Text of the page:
[Black Rock suspected impact structure outline]
Now you can see it on the map. In January 2009, after 2 years of finding clues of an impact in the rocks, an outline of the heavily-eroded circular formation was finally found. The estimated size and outline of the impact structure was updated to 54 miles or 87km as shown in the diagram above. Now that a circle can be fitted to it, the center of the structure has been estimated at 40.90 N 118.94 W.

The previous theory of a 30x40 mile ellipse came from visually recognizing arcs in mountains. But that apparently mixed up arcs of different sizes which now appear to be concentric when seen in the wider view. The smaller arc at the Kamma Mountains may be remnants of a possible inner uplift ring. The possible remnants of an outer rim appeared before in the Black Rock Range and Jackson Mountains, but now also extend around to the Antelope Range, Seven Troughs Range, Granite Range and Hog Range Mountains. The Calico Mountains appeared to be a rim before, which helped the eye connect the dots to make the old ellipse theory - but now appear as a straight line in comparison, which would be better explained as post-impact faulting.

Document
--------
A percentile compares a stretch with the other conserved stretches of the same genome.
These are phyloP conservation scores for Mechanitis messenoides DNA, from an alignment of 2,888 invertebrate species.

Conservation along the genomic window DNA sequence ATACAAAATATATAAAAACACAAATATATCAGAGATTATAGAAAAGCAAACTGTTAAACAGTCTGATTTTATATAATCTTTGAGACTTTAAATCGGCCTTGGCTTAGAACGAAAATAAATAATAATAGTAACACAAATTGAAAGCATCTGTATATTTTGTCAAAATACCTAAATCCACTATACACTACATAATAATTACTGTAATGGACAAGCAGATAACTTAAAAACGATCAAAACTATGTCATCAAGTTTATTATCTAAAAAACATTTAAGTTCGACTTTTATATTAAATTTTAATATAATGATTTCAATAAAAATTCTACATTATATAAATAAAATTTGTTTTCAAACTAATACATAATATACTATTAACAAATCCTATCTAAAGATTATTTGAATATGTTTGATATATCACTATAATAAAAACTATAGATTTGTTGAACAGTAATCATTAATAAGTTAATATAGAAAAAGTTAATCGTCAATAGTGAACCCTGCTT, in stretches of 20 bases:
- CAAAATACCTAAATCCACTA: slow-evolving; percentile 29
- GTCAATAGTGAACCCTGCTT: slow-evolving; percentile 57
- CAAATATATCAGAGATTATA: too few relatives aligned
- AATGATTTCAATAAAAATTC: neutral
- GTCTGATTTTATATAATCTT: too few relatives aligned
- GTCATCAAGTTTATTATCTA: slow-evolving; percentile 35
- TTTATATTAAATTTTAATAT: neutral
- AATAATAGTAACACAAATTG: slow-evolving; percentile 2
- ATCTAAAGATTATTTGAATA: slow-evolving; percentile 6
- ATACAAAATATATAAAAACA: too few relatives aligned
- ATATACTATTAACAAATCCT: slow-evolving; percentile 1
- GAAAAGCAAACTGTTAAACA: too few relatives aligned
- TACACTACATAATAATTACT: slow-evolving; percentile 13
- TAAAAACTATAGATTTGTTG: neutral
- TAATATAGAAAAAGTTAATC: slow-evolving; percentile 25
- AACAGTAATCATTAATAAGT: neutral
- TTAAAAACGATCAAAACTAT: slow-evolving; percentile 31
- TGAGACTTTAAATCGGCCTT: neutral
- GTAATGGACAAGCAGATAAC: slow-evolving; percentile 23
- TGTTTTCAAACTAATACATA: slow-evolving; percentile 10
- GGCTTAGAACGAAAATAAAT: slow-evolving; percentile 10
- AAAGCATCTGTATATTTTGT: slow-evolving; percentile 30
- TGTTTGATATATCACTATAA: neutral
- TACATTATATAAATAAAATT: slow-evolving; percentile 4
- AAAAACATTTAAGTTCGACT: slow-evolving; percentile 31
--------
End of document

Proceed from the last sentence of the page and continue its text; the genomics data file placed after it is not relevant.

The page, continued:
The new circular outline fits the terrain so much better than the older elliptical outline that it immediately superseded it. The features that make up the 54 mile/87 km ring are extremely difficult to see when a map is zoomed out wide enough to see the entire structure. It comes into better view when zooming in on the parts.

Finding an outline on the map isn't proof. It's a big piece of the larger puzzle. And having something tangible to point to should go a long way toward getting understanding, patience and maybe even more assistance as the search continues for more information and scientifically-publishable results.

The original article "Submitted for Study: Discovery of Possible Impact Crater at Nevada's Black Rock Desert" from February 2007 is still available. It has some annotations to indicate things that my team of volunteers and I have learned in the process.

If you're interested, join the BR-Crater mail list See also the mail list archives.

For additional information, see Wikipedia articles about:

The best source we've found for learning about recognizing impact craters is the e-book "Traces of Catastrophe" by Dr Bevan M French of the Smithsonian Institution.

An excellent slide show and informative article is "Terrestrial Impact Craters" by Christian Koeberl and Virgil L. Sharpton of the Lunar and Planetary Institute